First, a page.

The company operates the world’s largest cargo airline, running 40 flights a week each through Tokyo and Osaka. It has 1,600 employees and 510 ground vehicles in Japan, Cunningham said.
FedEx’s March 17 forecast for earnings of as much as $1.83 a share in the quarter ending in May “could prove optimistic” if quake-related disruptions in Japanese factory output ripple across Asia and around the globe, Ed Wolfe, an analyst at Wolfe Trahan & Co. in New York, wrote in a March 18 note. A FedEx spokesman, Jim McCluskey, declined to comment yesterday.
Gary Chase, the Barclays analyst in New York who projected the potential daily drag on FedEx and UPS, said that estimate assumed a “worst-case” scenario for the carriers’ package networks, which neither expects. He recommends buying the shares and said in a March 15 note he wasn’t changing his view.
UPS hasn’t commented on any impact from the quake. The company has 1,000 employees in Japan and 34 weekly flights to the country, with 10 pickup and delivery centers plus 42 other centers for operations, logistics and brokerage services, according to a UPS fact sheet.
UPS said today it is resuming deliveries to three more prefectures and will resume pickups in those areas beginning Friday. The company still can’t serve prefectures including Fukushima and Miyagi, and it’s using alternate routes to deliver to some districts in the rest of eastern Japan, Norman Black, a spokesman, said in an interview.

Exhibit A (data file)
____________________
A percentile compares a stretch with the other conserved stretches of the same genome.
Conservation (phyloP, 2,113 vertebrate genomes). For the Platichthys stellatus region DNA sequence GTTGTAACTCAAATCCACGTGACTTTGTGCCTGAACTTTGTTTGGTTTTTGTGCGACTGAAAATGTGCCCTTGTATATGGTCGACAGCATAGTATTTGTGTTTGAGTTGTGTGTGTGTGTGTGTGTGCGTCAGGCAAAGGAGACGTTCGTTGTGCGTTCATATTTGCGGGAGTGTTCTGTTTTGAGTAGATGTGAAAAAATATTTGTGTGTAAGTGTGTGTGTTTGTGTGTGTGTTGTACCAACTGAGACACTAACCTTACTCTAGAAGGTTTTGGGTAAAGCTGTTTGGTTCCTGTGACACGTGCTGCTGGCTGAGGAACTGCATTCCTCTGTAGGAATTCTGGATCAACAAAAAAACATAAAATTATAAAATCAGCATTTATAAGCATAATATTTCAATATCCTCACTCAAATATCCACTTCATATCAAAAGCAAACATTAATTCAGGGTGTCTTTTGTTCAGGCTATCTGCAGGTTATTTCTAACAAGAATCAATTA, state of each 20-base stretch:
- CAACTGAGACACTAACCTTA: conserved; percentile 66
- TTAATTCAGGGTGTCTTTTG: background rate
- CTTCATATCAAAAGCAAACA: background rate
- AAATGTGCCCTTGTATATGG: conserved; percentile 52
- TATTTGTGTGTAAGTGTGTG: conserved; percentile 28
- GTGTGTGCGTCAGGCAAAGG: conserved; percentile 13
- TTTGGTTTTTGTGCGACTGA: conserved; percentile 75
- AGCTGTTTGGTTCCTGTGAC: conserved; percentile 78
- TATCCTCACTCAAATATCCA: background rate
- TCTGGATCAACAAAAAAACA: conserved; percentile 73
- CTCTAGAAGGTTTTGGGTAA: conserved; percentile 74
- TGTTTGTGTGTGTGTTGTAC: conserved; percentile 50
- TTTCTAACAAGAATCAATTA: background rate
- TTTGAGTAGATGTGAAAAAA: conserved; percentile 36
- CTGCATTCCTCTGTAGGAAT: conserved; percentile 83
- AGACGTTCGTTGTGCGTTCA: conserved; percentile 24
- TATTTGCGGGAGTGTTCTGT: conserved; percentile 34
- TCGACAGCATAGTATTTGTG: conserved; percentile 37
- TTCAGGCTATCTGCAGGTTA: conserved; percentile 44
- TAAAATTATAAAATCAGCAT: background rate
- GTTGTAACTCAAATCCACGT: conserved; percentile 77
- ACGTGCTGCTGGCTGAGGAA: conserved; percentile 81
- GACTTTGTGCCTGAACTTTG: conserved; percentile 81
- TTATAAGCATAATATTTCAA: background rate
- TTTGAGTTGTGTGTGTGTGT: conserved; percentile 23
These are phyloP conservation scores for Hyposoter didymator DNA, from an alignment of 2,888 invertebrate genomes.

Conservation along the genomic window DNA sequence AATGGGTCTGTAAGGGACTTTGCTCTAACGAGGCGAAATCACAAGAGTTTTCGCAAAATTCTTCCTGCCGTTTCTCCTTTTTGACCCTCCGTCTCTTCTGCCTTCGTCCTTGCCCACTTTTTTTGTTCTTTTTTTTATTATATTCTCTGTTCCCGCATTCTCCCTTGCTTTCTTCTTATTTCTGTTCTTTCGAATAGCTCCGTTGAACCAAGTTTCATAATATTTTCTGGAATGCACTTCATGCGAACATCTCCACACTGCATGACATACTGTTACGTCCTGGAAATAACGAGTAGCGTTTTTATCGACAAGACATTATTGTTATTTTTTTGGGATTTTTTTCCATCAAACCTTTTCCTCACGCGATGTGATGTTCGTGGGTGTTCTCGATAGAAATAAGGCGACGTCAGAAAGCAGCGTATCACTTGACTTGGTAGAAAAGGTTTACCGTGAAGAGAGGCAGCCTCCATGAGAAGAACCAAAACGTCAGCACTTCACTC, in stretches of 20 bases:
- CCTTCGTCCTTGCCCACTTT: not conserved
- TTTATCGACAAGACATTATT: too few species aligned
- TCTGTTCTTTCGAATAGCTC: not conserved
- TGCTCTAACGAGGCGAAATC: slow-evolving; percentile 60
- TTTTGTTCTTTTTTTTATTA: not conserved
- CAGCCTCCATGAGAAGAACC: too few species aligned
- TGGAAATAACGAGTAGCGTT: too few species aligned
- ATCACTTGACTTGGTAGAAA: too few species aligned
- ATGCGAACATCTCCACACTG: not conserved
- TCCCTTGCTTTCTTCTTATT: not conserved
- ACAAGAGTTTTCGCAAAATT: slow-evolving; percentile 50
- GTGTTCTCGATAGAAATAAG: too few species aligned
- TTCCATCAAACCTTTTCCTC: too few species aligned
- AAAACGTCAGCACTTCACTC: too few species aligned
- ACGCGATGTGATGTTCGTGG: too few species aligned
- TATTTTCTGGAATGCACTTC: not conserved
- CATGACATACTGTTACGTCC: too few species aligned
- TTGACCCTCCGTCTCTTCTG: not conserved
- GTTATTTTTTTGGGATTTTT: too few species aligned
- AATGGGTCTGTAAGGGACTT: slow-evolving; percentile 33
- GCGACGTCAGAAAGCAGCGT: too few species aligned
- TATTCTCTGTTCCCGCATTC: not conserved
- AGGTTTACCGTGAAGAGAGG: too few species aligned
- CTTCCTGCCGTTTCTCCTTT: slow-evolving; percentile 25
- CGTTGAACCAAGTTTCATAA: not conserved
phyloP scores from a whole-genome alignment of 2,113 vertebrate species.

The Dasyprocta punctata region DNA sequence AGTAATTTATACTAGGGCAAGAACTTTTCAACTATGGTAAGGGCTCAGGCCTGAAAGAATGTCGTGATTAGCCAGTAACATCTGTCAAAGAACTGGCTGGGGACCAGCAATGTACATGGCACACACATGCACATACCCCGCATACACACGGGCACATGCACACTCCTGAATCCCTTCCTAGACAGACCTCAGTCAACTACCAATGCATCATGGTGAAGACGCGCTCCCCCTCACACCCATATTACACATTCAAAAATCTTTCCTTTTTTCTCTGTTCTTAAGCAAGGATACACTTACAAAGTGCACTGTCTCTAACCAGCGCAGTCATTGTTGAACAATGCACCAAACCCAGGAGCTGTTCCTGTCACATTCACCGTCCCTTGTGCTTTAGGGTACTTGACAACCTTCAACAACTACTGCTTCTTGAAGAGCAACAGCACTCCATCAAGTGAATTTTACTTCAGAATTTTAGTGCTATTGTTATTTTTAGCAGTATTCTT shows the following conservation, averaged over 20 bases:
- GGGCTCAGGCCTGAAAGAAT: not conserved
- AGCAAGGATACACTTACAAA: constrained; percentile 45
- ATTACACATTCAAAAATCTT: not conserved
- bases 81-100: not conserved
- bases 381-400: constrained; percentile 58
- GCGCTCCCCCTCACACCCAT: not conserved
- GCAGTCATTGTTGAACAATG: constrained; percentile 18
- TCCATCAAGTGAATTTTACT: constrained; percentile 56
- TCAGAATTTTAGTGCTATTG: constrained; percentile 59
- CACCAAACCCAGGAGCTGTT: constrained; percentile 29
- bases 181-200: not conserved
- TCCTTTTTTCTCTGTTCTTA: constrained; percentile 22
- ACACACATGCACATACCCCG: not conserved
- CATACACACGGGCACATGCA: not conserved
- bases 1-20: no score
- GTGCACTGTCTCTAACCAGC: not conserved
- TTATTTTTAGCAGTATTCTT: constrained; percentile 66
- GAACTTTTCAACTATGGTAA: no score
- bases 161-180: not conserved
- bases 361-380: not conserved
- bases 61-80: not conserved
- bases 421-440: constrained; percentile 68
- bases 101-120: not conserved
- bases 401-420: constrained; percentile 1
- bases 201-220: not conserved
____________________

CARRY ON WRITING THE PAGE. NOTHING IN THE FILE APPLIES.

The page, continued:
“You have to figure out ways to work around the sections that are closed off, and that’s been the main problem they’ve had in the east,” Black said. “It can lead to some delays.”
The repair center that lacked enough Xboxes to fix was just one of the companies cut off from the usual express networks radiating from FedEx’s hub in its hometown of Memphis and UPS’s base for air operations in Louisville, Kentucky.
Microsoft, based in Redmond, Washington, contracts with a third party to fix the game consoles in Fukushima. Julie Gates, a Microsoft spokeswoman, declined to comment.
Biogen Idec Inc. (BIIB), the world’s largest maker of multiple sclerosis medicines, had to hire local delivery firms to reach patients in northeast Japan, said Christina Chan, a spokeswoman. The Weston, Massachusetts-based company is sending emergency supplies to employees in Tokyo via FedEx and UPS, she said.
“We’re working with local vendors to try to make sure we get it to the hardest-hit areas,” she said. “There’s a logjam. It’s just an overload of people trying to get things to Tokyo.”
FedEx may see shipments increase as humanitarian aid and reconstruction materials flow into the country, Chief Executive Officer Fred Smith said on a March 17 conference call with investors. Volume in eastern Japan was 30,000 packages on March 22, “comparable to a peak day,” Cunningham said.
Navigating past quake-battered roads and bridges in the coming days may require some creativity, said Julie Swann, co- director of the Center for Health and Humanitarian Logistics at the Georgia Institute of Technology in Atlanta.
“You certainly try to look at alternate paths, maybe air or sea or bicycles -- things you wouldn’t use in normal times,” Swann said.